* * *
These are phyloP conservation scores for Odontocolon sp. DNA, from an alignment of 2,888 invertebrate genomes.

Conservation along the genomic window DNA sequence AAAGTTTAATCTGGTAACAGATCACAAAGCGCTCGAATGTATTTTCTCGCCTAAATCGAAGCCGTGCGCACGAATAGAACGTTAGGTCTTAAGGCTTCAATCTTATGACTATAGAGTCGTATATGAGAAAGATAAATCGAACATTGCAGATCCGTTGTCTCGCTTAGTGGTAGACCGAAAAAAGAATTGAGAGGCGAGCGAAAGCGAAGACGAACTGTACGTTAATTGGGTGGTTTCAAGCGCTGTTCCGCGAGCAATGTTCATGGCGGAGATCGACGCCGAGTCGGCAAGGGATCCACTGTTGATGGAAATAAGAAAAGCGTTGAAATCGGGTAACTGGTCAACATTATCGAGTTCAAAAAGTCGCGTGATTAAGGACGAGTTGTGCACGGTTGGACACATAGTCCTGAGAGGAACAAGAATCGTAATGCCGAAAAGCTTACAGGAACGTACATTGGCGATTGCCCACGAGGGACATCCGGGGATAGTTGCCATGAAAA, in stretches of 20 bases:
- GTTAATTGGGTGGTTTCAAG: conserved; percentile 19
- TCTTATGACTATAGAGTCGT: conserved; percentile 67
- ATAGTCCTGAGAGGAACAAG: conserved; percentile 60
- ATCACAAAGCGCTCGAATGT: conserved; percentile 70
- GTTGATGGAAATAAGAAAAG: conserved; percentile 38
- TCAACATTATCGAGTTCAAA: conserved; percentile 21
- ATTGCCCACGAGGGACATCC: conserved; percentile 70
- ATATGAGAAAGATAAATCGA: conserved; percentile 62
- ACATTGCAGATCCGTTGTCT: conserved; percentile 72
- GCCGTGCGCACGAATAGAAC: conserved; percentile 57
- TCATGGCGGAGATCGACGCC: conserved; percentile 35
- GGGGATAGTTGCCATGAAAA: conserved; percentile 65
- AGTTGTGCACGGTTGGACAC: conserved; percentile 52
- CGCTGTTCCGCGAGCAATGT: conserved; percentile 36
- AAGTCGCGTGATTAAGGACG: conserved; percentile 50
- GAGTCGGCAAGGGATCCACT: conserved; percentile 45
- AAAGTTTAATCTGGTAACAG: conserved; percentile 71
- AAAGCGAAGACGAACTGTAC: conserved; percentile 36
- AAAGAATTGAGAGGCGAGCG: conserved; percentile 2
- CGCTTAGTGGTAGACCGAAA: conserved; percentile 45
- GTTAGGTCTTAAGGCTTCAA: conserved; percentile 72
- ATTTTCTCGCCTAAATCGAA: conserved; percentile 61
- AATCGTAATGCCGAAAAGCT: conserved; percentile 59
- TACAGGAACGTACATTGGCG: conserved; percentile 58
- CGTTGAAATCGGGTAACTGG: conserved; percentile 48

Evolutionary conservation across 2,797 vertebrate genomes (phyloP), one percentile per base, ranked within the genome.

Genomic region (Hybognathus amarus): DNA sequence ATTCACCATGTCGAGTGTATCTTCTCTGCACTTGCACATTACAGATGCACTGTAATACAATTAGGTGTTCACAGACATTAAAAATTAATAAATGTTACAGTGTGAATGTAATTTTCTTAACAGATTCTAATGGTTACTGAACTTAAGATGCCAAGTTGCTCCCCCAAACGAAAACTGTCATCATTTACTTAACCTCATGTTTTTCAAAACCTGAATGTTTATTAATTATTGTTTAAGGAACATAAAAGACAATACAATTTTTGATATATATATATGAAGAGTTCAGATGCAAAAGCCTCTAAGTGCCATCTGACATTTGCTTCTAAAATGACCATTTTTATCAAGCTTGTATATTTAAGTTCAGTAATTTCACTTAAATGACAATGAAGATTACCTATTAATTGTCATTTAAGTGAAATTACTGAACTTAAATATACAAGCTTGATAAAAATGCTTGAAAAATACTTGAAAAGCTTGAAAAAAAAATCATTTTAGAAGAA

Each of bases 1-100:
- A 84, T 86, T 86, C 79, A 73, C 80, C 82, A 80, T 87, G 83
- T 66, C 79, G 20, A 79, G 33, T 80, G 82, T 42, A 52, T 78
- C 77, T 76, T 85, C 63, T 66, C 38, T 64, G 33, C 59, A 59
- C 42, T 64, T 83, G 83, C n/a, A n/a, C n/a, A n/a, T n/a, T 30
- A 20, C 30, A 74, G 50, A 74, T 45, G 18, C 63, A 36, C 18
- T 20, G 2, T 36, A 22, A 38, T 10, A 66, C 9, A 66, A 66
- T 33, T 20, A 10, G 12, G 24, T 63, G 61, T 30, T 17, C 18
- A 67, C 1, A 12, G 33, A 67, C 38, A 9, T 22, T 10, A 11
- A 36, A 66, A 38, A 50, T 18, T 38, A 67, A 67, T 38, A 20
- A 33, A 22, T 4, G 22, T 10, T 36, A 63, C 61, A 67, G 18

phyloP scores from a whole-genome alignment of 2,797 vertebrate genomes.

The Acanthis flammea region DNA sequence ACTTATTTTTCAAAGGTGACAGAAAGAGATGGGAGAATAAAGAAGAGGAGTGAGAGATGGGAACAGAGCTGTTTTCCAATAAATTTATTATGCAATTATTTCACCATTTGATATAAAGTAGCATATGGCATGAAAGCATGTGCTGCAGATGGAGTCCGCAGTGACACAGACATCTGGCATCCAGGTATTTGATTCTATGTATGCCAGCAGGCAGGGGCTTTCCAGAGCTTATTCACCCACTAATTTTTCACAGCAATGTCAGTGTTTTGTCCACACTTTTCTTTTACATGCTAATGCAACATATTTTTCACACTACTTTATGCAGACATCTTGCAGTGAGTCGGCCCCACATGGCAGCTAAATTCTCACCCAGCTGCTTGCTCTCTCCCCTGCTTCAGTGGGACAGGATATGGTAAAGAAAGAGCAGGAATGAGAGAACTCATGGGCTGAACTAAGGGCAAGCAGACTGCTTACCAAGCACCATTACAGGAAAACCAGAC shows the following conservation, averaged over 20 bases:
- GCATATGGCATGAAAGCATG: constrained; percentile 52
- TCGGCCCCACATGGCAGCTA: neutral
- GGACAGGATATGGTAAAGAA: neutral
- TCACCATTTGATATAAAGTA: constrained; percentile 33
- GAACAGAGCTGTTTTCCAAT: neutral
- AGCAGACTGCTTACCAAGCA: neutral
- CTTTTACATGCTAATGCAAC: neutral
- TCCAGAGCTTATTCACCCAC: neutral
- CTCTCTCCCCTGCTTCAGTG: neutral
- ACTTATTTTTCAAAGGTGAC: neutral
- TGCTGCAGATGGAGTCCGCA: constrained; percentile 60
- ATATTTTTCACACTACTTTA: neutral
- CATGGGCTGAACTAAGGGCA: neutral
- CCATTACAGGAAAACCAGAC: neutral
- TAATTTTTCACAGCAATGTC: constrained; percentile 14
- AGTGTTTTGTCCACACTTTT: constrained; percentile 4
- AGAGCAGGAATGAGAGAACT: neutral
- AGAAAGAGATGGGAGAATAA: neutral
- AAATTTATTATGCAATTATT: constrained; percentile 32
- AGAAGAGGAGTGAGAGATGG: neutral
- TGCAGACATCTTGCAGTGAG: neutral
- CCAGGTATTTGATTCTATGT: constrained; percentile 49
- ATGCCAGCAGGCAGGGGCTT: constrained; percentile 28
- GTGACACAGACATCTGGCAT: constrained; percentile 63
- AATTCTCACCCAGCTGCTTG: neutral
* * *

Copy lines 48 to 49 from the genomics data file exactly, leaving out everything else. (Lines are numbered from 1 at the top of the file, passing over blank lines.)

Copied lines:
- AGCAGACTGCTTACCAAGCA: neutral
- CTTTTACATGCTAATGCAAC: neutral